A politically charged national border. Religious and cultural differences. The specter of slavery. Threats of war and natural disaster. These may sound like modern news headlines but they would have also told the current events of the new settlements of coastal Georgia and South Carolina in the early 1700s.
Ordinary people moved from their native lands to establish new homes on the wild sea islands and blackwater creeks of the Lowcountry and Golden Isles and found extraordinary conditions awaiting them. A little more than an hour and a half from Bluffton on nearby St. Simons Island, Ga., was one such settlement. The fort and town of Frederica was established in 1736 by the British under James Ogletorpe and there they built homes and lives on the very frontier of the colonies.
Now preserved as Fort Frederica National Monument the ruins of this settlement remind us of a time when our nation was young but faced timeless challenges and found strength through a diverse culture and an unquenchable spirit to face the unknown.
Fort Frederica National Monument is located on St. Simons Island, Ga., and provides a window into the past amid the green beauty of a coastal sea island culture. Founded in 1736 by James Oglethorpe, this settlement was expressly set up to be a buffer between the English colonies and Spanish Florida. It was here that these two nations clashed repeatedly in an effort to maintain control over the coast. At its height, Frederica was home to over 600 settlers of all trades.
The colony was special in that it attracted “debtors” and those who faced imprisonment as well as those who practiced different religions and denominations. Frederica was also unique in that it forbade slavery and sought prosperity through other means.
A fort of oyster shell tabby was built to protect the small town and 500 British soldiers manned its guns and walls. Twice, the Spanish sent soldiers to attack the town and both times were driven off by British troops and armed settlers. The diverse culture of craftspeople, refugees and free people thrived for several more decades before the settlement declined in favor of the port of Brunswick founded further inland. In 1936 Fort Frederica National Monument was preserved by the United States as a cultural landmark and its grounds are open to the public today.
When you visit Fort Frederica National Monument you will be greeted by acres of live oaks, pecan and other southern trees, all bedecked with Spanish moss and inviting you to walk the site of the old town. An interpretive center provides context and tours and the open area of the town is right outside its door.
Brick and tabby ruins are all that remains of small colonial homes and the crenulated powder magazine and several frowning cannon are all that remain of the fort, but they stand castle-like at the edge of the water.
As the salty marsh breeze stirs the moss and the Union Jack crackles above you will be reminded of a time when the Old World met the New World and the bright future of our nation lay down a challenging path of life in a raw and open land.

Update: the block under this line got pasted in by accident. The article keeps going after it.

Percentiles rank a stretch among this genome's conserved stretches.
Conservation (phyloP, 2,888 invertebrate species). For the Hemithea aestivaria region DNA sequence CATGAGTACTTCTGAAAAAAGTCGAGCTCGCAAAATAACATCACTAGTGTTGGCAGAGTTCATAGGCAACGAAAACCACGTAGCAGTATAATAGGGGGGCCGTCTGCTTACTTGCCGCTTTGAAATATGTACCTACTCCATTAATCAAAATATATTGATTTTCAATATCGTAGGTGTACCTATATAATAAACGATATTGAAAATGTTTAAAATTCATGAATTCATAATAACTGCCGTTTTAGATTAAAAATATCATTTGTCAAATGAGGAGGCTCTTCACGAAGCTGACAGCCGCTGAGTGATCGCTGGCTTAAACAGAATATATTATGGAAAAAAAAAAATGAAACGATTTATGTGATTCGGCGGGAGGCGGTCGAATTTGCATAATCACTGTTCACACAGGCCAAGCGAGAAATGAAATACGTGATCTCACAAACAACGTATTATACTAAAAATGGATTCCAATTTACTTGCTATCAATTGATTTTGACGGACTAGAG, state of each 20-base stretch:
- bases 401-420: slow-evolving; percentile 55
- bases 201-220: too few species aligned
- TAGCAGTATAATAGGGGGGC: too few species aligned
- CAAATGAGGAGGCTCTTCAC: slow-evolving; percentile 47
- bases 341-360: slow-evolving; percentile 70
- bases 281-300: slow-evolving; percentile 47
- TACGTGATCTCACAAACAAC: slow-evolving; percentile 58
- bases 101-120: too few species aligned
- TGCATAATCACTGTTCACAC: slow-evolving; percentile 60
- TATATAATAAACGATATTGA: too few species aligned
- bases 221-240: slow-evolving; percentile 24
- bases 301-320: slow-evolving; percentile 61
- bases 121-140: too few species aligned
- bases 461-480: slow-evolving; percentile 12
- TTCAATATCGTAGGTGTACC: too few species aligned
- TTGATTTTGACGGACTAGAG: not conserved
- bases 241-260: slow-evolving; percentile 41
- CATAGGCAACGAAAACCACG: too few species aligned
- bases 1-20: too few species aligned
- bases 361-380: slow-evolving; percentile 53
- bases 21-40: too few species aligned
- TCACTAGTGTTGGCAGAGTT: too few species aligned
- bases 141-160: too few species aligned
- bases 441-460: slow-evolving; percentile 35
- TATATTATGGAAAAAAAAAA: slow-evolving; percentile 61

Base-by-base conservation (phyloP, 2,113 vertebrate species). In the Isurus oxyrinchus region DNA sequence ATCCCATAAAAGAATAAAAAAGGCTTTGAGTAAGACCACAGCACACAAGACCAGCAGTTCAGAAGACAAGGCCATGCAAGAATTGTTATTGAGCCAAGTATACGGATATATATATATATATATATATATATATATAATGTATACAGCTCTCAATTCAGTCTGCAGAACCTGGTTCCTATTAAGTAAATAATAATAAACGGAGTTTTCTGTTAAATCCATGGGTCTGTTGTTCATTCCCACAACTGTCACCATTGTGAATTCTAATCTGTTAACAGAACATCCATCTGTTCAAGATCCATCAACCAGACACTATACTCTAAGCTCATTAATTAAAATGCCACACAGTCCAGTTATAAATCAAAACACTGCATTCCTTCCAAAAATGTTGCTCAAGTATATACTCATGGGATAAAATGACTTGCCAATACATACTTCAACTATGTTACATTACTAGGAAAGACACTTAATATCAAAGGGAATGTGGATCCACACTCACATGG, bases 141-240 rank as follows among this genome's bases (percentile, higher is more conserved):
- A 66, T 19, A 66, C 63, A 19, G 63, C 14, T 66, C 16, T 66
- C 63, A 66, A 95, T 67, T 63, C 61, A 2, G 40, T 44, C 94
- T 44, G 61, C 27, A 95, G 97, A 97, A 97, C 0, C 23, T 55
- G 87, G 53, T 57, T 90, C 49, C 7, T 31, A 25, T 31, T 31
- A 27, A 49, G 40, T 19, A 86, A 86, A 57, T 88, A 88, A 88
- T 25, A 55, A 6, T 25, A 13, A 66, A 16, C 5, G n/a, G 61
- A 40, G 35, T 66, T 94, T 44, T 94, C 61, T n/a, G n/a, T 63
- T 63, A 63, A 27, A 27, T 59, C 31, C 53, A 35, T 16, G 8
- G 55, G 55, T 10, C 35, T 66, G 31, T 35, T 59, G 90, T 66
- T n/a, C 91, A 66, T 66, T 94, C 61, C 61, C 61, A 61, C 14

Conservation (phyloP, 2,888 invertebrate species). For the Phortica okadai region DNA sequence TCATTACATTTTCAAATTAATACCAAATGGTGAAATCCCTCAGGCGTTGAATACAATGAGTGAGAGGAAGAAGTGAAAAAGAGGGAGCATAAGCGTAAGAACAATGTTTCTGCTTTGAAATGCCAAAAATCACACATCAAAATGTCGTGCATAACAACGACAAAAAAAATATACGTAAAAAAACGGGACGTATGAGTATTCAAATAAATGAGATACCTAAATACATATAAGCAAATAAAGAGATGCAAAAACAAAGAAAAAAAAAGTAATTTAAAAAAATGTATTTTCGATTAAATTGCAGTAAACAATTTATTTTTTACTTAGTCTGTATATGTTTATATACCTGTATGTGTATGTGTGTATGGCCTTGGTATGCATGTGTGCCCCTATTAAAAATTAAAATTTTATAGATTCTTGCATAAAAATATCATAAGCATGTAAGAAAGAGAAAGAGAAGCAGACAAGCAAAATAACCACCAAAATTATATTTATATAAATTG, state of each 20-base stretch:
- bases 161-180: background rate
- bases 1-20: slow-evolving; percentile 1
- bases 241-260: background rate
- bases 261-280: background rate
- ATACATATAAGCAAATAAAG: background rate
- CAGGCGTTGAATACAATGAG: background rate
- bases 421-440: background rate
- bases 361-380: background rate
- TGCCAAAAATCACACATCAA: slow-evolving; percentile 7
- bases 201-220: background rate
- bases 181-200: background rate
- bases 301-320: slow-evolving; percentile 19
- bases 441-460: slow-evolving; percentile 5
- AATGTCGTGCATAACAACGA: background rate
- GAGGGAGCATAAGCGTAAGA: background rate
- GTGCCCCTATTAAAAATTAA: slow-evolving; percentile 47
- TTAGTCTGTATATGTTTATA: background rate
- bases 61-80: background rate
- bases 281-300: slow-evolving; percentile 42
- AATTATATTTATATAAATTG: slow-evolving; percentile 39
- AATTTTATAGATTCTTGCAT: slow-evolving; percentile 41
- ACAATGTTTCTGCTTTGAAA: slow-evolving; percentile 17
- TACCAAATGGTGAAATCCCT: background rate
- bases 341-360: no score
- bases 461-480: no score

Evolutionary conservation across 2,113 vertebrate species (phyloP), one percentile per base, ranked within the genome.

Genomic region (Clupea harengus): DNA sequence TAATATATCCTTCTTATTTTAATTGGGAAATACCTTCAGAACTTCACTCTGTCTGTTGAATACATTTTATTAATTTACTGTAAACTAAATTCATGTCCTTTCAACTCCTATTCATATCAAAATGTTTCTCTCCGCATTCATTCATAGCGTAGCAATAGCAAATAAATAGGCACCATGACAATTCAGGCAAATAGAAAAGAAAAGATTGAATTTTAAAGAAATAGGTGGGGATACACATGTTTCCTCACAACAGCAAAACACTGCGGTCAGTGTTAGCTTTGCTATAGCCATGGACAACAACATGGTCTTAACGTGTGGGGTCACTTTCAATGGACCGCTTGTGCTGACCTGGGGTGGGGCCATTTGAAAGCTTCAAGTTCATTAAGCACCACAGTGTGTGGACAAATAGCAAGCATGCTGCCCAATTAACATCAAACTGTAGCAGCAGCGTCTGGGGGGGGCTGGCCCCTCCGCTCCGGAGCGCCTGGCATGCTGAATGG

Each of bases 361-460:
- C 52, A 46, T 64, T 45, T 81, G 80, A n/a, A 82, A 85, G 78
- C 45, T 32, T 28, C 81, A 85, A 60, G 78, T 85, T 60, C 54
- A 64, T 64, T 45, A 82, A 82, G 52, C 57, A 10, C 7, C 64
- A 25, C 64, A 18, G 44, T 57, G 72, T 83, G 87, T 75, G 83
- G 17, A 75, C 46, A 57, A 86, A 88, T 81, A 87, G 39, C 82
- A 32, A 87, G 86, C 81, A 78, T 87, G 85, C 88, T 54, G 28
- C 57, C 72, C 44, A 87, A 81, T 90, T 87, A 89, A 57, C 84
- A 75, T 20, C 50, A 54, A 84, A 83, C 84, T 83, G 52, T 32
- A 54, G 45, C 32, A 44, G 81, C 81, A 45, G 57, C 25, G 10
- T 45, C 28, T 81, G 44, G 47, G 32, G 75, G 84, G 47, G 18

Bluffton resident Matt Richardson enjoys taking day trips with his family and exploring the Lowcountry. To see more pictures from his adventures, go to www.Flickr.com and search on the username “greenkayak73.” He can be reached at email@example.com.
Fort Frederica National Monument is located at 6515 Frederica Road, St. Simons Island, GA 31522. Driving time from Bluffton is a little over an hour and a half and it is very easy to find. Take I-95 south to Exit 38 at Brunswick. Take GA 25 for 5 miles to U.S. 17. Take a right on U.S. 17 for 3 miles to the Torras Causeway to St. Simons Island. Take a left onto the causeway and a left on Sea Island Road once you are on the island. At 3.1 miles, take a left at the roundabout onto Frederica Road and a left at Fort Frederica National Monument.
The site is open year-round and is closed certain holidays. There is no admission charge, and there are full facilities for individuals and groups. The Junior Ranger program is fun for kids to learn as they visit and tours are available. Call 912-638-3630 for more information or go to https://www.nps.gov/fofr/index.htm.
St. Simons Island Lighthouse
St. Simons Island is well worth a visit unto itself. This thriving resort community will remind you of home and you will find many of the same amenities as you will in Bluffton or on Hilton Head Island. One of the landmark features is the St. Simons Island Lighthouse. Built in 1872, this 110-foot-tall light was constructed to guide coastal shipping and direct transportation entering St Simons Sound for the port of Brunswick. It housed a biconvex Fresnel lens. The light functioned alone until 1972 when the U.S. Coast Guard established more modern range lights for the inlet. The lighthouse still serves as a navigational beacon with these range lights and is one of the few historic lights in America doing so today. The St. Simons Lighthouse is operated and preserved by the Coastal Georgia Historical Society.
The light and museum are open for visitors to tour and climb from 10 a.m. to 5 p.m. daily and closed certain holidays. Admission is $12 for adults, $5 for children 6-12. It is located at 610 Beachview Drive, St. Simons Island, GA 31522. Call 912-638-4666 for more information.